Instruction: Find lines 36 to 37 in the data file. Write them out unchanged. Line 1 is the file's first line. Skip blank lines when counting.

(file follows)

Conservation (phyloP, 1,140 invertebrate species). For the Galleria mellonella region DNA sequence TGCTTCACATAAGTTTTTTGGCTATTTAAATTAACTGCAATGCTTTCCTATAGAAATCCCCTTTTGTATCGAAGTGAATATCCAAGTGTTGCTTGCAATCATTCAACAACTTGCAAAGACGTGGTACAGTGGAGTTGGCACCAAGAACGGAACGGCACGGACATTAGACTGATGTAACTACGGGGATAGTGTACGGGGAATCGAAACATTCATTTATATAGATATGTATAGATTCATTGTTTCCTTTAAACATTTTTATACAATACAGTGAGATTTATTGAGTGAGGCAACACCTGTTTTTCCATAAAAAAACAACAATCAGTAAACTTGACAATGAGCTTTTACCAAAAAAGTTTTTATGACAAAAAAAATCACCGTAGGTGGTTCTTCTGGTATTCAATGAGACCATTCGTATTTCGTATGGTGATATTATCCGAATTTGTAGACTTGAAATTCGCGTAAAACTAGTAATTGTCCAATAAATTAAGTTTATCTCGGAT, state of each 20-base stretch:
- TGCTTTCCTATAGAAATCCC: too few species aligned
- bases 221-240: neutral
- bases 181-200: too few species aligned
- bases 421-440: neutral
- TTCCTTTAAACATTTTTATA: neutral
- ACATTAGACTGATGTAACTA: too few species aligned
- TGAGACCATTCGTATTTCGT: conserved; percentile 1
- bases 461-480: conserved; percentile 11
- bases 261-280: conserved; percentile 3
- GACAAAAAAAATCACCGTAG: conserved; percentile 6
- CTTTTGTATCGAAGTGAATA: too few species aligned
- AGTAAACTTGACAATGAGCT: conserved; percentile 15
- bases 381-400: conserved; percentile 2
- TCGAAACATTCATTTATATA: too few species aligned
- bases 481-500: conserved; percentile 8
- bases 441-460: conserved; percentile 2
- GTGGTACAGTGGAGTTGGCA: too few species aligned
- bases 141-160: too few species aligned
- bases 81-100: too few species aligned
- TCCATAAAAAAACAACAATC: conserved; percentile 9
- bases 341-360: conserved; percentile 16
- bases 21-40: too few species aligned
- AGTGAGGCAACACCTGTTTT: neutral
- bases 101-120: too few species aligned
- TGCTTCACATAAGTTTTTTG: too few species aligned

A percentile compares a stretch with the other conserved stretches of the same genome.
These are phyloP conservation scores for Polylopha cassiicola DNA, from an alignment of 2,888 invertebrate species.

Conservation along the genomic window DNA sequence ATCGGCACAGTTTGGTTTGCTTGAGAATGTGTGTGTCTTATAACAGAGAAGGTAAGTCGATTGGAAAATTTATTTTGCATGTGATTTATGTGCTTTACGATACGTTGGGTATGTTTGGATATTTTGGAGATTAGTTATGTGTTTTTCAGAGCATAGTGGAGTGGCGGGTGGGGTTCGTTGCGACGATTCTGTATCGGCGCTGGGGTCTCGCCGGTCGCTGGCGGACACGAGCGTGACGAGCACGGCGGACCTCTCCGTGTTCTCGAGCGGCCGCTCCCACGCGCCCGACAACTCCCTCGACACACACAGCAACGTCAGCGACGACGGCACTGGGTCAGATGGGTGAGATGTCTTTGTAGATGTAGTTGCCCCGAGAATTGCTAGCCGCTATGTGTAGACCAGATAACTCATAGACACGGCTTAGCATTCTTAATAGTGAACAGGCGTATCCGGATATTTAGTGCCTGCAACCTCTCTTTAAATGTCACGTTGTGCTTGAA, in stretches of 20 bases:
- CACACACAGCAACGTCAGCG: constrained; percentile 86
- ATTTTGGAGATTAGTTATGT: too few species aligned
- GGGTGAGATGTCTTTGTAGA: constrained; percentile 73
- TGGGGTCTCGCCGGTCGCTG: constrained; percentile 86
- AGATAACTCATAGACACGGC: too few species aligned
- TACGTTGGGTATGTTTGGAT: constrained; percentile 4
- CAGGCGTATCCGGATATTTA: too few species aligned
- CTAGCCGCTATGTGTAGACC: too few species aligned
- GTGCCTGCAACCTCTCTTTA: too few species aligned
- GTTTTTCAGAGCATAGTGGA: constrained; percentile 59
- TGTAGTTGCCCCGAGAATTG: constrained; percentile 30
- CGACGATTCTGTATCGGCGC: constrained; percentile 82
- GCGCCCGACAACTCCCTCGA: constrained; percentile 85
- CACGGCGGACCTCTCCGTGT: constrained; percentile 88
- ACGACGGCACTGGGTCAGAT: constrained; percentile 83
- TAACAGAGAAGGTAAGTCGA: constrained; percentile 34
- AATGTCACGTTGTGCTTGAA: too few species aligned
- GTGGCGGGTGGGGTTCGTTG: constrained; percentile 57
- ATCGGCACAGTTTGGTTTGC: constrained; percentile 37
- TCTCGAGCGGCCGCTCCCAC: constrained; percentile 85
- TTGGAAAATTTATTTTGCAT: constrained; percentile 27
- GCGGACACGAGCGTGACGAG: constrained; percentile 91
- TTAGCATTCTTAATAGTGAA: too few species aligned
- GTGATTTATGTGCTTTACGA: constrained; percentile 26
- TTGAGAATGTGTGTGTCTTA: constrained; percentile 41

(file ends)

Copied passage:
- CAGGCGTATCCGGATATTTA: too few species aligned
- CTAGCCGCTATGTGTAGACC: too few species aligned